'Wild Imaginings' article

Analysis of Art Review and
abstract for 'Wild Imaginings'


For the purpose of this assignment, I will focus on the magazine Art Review, offering an analysis of the publication and an article of a comparable style, preceded by an abstract.

Art Review is a widely available contemporary art magazine, established in 1949 and published monthly in London. It presents debates and reviews of contemporary art and cultural activity, in an accessible, informative manner. The magazine’s website refers to it as ‘the most innovative voice in contemporary art’, which delivers, ‘profiles, news, reviews, city guides and special commissioned art works by established and emerging artists from around the globe’ . The magazine’s varied content and focus widens its appeal to readers interested in various aspects of the contemporary art world. A high proportion of each issue is dedicated to exhibition reviews, suggesting that it is aimed at gallery goers and curators. Each issue also contains several advertisements for auction houses, artists’ editions and art insurance, indicating that it is also marketed at collectors and investors.

Art Review places itself at the forefront of contemporary art developments. It publicises many newly opened galleries and exhibitions, ensuring that it is up to date in its engagement with shifts in contemporary art. High quality colour graphics and images are in evidence throughout the magazine. Almost without exception, its glossy cover features an artist, rather than their work – a device reminiscent of celebrity and glamour magazines. It is preoccupied with the artist as celebrity, and uses front cover headlines such as ‘John Bock: The wild man of art smartens up’ and ‘Subodh Gupta – The Damien Hirst of Delhi?’ . Inside, it continues to focus on people rather than their work, and includes a regular column, written by a different artist each month. The magazine’s regard for celebrity is also apparent in its profiles of artists and collectors, and its use of an artist as an inlet into a debate (for example, posing the question ‘What does Tracy Emin mean to you?’ to fifteen contemporary artists, critics and writers) . The magazine is preoccupied with the glamour of the art world, as illustrated by its regular double page spread of photographs from the latest big art world parties. This regard for high status players within contemporary art is starkly illustrated by the claim of ‘The Power 100 Issue’ (October 2007) that ‘everyone loves lists, and lists that combine power, money and art are simply irresistible.’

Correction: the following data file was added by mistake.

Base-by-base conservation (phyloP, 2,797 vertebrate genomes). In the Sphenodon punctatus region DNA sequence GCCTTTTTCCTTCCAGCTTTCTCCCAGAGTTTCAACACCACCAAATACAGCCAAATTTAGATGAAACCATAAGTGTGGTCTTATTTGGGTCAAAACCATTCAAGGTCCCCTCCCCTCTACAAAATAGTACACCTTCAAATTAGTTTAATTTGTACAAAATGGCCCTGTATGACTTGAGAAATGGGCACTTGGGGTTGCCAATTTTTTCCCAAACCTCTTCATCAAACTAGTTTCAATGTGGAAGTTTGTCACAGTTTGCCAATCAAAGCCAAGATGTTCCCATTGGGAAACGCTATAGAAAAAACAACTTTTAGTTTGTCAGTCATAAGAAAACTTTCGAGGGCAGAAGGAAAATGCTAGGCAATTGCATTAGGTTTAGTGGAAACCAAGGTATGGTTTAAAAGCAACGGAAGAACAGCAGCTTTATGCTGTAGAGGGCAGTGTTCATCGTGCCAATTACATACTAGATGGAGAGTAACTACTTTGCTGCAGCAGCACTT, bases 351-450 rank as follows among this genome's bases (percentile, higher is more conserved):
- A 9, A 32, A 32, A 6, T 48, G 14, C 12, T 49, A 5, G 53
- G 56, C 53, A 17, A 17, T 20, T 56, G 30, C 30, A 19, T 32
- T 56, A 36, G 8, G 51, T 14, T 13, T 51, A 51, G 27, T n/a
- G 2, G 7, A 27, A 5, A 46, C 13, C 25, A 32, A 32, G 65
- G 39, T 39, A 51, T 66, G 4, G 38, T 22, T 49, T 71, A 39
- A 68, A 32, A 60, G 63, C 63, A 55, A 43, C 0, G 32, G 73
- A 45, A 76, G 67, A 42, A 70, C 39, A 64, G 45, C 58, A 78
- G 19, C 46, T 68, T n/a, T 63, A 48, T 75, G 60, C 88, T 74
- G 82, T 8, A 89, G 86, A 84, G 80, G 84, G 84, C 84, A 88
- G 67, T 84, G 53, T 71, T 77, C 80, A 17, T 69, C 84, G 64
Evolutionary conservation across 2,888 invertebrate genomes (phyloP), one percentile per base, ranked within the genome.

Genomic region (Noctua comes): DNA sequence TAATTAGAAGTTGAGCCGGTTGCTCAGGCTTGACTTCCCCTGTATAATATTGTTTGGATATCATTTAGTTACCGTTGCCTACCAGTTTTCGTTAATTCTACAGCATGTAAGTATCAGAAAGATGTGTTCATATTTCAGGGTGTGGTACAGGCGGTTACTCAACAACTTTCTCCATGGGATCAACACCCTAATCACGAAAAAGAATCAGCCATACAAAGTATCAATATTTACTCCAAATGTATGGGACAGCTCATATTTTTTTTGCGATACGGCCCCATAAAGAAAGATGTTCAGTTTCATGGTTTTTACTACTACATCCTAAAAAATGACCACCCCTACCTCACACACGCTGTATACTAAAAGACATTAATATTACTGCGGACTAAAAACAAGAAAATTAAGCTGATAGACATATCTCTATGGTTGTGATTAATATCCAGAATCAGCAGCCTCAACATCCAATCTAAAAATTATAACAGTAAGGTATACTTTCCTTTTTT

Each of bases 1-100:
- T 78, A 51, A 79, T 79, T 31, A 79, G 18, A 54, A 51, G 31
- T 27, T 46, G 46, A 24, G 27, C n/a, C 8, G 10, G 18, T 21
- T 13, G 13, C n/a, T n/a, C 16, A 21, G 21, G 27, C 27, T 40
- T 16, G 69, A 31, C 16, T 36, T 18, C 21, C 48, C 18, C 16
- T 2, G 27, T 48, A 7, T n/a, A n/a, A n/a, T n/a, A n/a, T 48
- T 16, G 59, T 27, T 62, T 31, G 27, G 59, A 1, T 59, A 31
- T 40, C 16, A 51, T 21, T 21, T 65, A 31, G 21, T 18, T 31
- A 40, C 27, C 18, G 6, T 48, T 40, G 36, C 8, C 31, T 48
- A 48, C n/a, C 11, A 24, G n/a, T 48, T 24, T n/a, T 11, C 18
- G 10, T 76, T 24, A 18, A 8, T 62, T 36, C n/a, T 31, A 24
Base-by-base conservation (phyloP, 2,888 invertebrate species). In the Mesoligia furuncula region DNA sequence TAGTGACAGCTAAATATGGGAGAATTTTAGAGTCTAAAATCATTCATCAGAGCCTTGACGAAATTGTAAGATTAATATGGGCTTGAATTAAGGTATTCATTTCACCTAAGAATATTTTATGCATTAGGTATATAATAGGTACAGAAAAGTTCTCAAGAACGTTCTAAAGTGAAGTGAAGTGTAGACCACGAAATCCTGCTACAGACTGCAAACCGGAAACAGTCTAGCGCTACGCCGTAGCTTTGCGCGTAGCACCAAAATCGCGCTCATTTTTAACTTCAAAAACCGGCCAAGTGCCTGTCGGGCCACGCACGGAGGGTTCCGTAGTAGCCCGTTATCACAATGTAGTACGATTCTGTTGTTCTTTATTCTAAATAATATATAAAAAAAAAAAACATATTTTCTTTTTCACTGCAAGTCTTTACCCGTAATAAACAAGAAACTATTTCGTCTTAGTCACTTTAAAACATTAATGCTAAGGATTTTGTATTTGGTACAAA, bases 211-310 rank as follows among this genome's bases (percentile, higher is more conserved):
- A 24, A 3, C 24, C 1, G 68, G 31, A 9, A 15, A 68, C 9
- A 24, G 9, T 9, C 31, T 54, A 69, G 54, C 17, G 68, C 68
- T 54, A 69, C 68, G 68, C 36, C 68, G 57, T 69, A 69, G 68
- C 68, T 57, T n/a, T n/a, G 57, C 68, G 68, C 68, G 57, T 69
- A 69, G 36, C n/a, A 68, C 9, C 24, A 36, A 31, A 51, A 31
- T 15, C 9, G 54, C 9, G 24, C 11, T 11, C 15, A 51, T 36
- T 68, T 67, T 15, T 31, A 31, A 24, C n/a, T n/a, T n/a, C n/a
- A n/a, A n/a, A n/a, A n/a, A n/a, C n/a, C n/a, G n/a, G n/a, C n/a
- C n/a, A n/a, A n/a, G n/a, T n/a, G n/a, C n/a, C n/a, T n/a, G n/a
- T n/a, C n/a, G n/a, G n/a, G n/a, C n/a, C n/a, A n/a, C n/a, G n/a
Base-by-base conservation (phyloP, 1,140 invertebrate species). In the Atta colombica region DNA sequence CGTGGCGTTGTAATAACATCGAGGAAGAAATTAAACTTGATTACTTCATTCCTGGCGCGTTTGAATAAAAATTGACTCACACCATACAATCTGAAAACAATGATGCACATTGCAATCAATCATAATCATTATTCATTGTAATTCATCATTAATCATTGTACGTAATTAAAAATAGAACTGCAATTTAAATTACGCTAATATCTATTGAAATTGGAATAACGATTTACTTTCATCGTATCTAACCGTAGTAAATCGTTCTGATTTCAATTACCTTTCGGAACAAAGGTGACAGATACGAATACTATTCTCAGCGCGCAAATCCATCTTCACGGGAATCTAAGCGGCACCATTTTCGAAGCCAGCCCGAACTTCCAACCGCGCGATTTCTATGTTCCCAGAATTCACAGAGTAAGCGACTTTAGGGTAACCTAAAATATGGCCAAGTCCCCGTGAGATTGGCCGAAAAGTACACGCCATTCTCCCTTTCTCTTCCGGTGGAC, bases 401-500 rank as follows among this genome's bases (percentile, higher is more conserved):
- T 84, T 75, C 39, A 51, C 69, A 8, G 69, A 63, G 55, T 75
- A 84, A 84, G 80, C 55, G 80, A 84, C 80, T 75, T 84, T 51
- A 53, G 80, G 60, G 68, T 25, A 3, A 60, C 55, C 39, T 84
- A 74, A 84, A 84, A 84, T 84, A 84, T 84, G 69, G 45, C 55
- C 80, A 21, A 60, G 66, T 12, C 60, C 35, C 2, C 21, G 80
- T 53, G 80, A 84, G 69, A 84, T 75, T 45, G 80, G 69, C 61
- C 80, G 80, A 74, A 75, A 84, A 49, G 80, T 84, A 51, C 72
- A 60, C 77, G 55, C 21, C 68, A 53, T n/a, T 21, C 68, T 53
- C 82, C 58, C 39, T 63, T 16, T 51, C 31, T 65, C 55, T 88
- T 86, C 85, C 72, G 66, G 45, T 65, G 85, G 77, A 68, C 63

A sizeable proportion of the magazine’s content comprises full page, colour advertisements for exhibitions, auction houses, art fairs (and their sponsors, such as Frieze Art Fair’s ‘official champagne’) and even private jets to art events. Typically, the reader must flick through twelve pages of advertisements before arriving at the contents page, and a further twelve before the first article. The magazine’s regard for consumerism in the arts is also evident in its regular feature, Consumed, which offers ‘the pick of this month’s offerings from shops, galleries and museums’. Items featured here have included Damien Hirst’s diamond encrusted skull, For the Love of God (2007), designer Stella Vine’s clothing range at high street clothing store Topshop, Linder’s limited edition designer skateboards and Japanese artist Takashi Murakami’s album cover for hip hop mogul Kanye West. In ‘The Power 100 Issue’, the chair of the Power 100 Selection Committee, Georgina Adam, provided a stark example of the magazine’s preoccupation with the power of consumerism in art; ‘art dealing is on a roll’ she wrote, ‘…dealers and auction-house specialists have become stars in this world, sometimes eclipsing the artists they sell.’

A strong regard for international arts activity pervades the magazine. Its reviews and recommendations include exhibitions in locations ranging from Dublin to Toronto, and Los Angeles to Vienna. The magazine’s more sizeable articles also consider contemporary art activity worldwide. For example, the September 2007 issue includes an article entitled ‘Tokyo! The city according to art’, which surveys ‘the venues, the hangouts, the makers, the shakers’ of the city whose art scene ‘re-forms at breakneck speed’ . Similarly, the May 2007 issue features Seoul, and explores how ‘Korea’s turbulent modern and contemporary history… has brought about a unique history of contemporary art’ . Tales from the city is a regular feature of the magazine, consisting of dispatches from cities as diverse as Liverpool, Dubai, New York and Berlin. Each issue features writers in two cities, offering their take on the local arts scene and cultural activity that they have encountered there. The magazine pays close attention to the links between contemporary art and current affairs. For example, it debates topics such as global warming in relation to the arts, and explores links between contemporary art and architecture.

Art Review is closely engaged with technological advances in the arts. Its regular feature Dot Com offers ‘a monthly look at the best of the net’. In addition, it reviews arts-related activity online, such as artists’ websites, podcasts, and those working with website s such asYou Tubeor the online, 3D virtual community, Second Life. The Art Review website fosters an artists’ virtual community, allowing members to write blogs and message each other as well as the magazine editors. It also allows users to download the latest issue of the magazine.